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Meet the Future PLA Carrier Strike Group: Main Equipment of the Chinese PLA Navy

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Meet the Future PLA Carrier Strike Group: Main Equipment of the Chinese PLA Navy

Summary of main equipment of the People’s Liberation Army Navy.

Meet the Future PLA Carrier Strike Group: Main Equipment of the Chinese PLA Navy
Credit: Wikimedia Commons/Simon Yang

Since World War II, the sine qua non of maritime power has been the carrier strike group, that assemblage of warships and other assets which together comprise the floating fortress that is the king of combat sea power. The Chinese People’s Liberation Army–Navy (PLAN) is in the process of building its carrier strike group, although it currently only possesses one carrier still in the process of training aircraft operations. This article shows the current state of China’s efforts by listing and describing key pieces of PLAN equipment.

Although great attention is still placed on the traditional strike group, we should keep in mind that it will be the realms of cyber, space, and unmanned aerial vehicles (UAVs) that will do the most to shape any future war at sea. China has placed great emphasis on these areas.

It is tempting to ask whether PLAN might skip the carrier strike group entirely, moving directly into a UAV-heavy targeting model while eschewing the powerful but obsolescing task groups of various vessels. The answer for the foreseeable future is “no.” China and its Navy still see the carrier group as being essential to great power status and are unlikely to abandon it.

The best and most ready reference on PLAN is The PLA Navy: New Capabilities and Missions for the 21st Century, published by the Office of Naval Intelligence in 2015.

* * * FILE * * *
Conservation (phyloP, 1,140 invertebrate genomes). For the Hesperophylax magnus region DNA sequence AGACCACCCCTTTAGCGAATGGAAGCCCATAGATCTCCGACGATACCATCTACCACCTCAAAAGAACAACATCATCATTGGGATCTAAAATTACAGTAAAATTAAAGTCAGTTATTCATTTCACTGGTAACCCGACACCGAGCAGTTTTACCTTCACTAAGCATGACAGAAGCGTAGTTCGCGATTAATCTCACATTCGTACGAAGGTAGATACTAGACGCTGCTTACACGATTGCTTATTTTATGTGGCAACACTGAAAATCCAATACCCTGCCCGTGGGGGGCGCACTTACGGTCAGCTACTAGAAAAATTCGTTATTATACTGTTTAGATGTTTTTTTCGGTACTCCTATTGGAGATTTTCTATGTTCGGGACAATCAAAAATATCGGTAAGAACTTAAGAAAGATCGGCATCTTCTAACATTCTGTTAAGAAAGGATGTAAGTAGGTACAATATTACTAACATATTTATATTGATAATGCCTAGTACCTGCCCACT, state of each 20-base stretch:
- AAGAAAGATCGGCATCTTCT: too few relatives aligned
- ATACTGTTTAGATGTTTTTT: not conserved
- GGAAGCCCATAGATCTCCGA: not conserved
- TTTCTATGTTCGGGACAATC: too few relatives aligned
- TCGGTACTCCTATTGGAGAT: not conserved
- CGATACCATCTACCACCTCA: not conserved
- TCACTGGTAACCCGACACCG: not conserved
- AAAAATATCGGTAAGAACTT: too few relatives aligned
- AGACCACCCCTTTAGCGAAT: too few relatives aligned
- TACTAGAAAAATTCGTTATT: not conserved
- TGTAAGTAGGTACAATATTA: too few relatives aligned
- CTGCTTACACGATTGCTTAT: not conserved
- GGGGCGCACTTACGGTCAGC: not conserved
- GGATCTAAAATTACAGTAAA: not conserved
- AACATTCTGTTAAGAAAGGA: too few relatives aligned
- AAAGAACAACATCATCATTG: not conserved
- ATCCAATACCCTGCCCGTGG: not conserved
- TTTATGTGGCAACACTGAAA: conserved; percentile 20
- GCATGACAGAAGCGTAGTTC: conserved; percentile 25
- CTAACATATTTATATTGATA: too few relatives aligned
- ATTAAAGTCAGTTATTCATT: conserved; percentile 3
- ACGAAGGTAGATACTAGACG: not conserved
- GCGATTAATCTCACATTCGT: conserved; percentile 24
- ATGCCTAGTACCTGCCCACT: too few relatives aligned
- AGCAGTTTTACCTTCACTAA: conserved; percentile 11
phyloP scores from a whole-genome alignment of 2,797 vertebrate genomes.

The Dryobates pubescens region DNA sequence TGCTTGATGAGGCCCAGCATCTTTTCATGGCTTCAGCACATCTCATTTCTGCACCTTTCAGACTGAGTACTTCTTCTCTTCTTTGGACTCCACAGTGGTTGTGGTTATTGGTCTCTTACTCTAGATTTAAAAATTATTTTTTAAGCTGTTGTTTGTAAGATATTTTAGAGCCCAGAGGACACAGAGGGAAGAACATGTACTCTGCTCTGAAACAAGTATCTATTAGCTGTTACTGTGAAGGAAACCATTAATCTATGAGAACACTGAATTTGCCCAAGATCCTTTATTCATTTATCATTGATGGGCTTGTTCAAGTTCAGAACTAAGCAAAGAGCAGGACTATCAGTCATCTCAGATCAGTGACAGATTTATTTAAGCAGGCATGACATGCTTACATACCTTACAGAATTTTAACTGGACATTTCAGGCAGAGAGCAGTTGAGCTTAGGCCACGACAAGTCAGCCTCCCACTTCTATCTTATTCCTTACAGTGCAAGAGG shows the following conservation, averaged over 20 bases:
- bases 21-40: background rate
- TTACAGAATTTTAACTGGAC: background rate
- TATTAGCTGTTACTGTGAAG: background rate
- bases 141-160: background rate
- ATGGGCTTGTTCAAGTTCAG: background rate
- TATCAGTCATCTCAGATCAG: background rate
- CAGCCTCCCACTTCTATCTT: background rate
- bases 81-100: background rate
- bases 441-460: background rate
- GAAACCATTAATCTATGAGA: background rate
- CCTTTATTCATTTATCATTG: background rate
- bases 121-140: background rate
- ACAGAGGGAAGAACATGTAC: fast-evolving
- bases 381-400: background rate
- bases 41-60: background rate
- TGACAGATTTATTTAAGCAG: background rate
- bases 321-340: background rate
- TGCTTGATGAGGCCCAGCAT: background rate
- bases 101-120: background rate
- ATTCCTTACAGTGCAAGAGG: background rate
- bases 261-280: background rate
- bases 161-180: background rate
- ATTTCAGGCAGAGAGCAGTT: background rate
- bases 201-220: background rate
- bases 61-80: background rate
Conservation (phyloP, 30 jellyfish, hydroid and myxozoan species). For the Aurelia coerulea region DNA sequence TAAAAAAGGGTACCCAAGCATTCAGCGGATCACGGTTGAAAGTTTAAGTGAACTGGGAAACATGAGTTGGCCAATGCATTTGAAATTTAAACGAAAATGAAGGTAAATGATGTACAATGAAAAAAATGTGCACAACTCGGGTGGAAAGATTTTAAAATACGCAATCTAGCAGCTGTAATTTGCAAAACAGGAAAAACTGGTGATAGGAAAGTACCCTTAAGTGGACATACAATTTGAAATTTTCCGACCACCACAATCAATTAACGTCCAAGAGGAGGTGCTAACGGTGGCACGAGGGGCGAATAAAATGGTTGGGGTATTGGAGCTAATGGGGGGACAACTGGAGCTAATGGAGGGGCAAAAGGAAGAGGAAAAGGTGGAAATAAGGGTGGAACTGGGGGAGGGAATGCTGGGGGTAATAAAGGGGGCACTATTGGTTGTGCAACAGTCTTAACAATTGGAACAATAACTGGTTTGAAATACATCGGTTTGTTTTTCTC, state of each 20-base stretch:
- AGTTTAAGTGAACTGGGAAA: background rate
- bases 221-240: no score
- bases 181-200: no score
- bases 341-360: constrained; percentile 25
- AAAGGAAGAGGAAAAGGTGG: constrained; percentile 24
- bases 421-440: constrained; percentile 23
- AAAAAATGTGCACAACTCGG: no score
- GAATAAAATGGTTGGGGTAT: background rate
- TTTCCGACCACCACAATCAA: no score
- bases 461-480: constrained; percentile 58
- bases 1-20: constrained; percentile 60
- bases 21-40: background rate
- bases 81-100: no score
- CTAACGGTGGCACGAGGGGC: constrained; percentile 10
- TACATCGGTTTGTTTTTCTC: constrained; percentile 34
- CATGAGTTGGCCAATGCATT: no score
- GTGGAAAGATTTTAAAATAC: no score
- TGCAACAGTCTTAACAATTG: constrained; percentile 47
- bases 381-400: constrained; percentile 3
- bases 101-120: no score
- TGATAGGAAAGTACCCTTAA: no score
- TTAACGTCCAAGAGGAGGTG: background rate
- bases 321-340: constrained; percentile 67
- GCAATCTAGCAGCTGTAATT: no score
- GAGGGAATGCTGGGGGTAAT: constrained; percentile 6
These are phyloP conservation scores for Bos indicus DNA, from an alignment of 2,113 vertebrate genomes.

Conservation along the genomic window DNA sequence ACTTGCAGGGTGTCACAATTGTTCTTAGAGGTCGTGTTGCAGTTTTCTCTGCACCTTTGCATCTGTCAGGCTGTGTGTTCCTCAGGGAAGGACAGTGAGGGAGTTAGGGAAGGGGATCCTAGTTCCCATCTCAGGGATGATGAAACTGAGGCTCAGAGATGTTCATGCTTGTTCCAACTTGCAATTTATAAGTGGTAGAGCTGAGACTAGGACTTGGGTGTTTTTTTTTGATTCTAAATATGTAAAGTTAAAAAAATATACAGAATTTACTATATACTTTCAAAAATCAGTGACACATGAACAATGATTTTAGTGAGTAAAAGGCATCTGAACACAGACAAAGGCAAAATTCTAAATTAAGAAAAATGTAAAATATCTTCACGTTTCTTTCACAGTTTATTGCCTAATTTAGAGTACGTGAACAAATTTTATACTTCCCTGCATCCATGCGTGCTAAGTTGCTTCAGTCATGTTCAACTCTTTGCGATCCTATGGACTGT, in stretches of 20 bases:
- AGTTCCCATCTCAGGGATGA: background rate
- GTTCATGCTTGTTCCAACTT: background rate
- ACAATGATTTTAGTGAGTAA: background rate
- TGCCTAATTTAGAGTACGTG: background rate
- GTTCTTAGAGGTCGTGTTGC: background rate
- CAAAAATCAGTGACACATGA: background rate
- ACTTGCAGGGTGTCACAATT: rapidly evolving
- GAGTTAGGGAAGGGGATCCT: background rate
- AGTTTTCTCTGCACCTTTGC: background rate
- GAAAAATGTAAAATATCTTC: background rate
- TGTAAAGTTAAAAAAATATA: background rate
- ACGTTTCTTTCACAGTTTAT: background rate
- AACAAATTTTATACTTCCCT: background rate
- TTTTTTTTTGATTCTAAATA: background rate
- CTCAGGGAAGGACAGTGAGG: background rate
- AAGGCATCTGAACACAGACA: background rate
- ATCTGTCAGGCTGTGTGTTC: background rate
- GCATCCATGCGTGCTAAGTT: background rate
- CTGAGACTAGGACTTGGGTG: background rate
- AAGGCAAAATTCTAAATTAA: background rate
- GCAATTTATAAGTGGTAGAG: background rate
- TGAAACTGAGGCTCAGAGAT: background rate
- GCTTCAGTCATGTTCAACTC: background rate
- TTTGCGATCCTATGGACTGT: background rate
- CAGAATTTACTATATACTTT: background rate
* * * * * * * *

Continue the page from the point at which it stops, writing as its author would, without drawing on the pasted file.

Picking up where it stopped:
The Carriers

Liaoning CV-16 (Kuznetsov-class): Launched in September 2012, China’s first aircraft carrier made it just the fifth nation to possess conventional takeoff and landing fighters aboard an aircraft carrier. Less capable than the U.S. Nimitz-class, the Liaoning’s greatest contribution to PLAN will be as a trainer to build its future carrier force.


Credit: Wikimedia Commons/Simon Yang

Type 001A*: China’s first domestic carrier, said to employ conventional power and have greater combat ability that the Japanese helicopter carrier, currently under construction at Liaoning Shipyard.


Credit: CCTV Screenshot

There is also media talk about second domestically produced carrier, this one to be nuclear powered.


Luyang III guided missile destroyer (DDG, type 052D): China in 2015 began commissioning the Luyang III, its most advanced destroyer. It is equipped with extended-range variant of the HHQ-9 SAM and vertically launched YJ-18 anti-ship cruise missile (ASCM) with a range of 290 nautical miles.


Credit: Wikimedia Commons/海防先锋

Luyang II DDG (052C): equipped with HHQ-9 surface-to-air missile (SAM, range of 55 nautical miles), modern combat management systems, and modern anti-aircraft sensors such as the Chinese Sea Eagle and Dragon Eye phased array radar. It is also likely equipped with variant of YJ-83 (type C802 and C802A, up to 100 nautical miles range) or YJ-62 ASCM (C602, 150 nautical miles range). For comparison, the export variant of the YJ-62 model claims a range of 150 nautical miles, although true ranges for domestic missiles are probably far longer.


Credit: Wikimedia Commons/U.S. Coast Guard

Luyang I DDG (052B): Older model equipped with YJ-83 ASCM.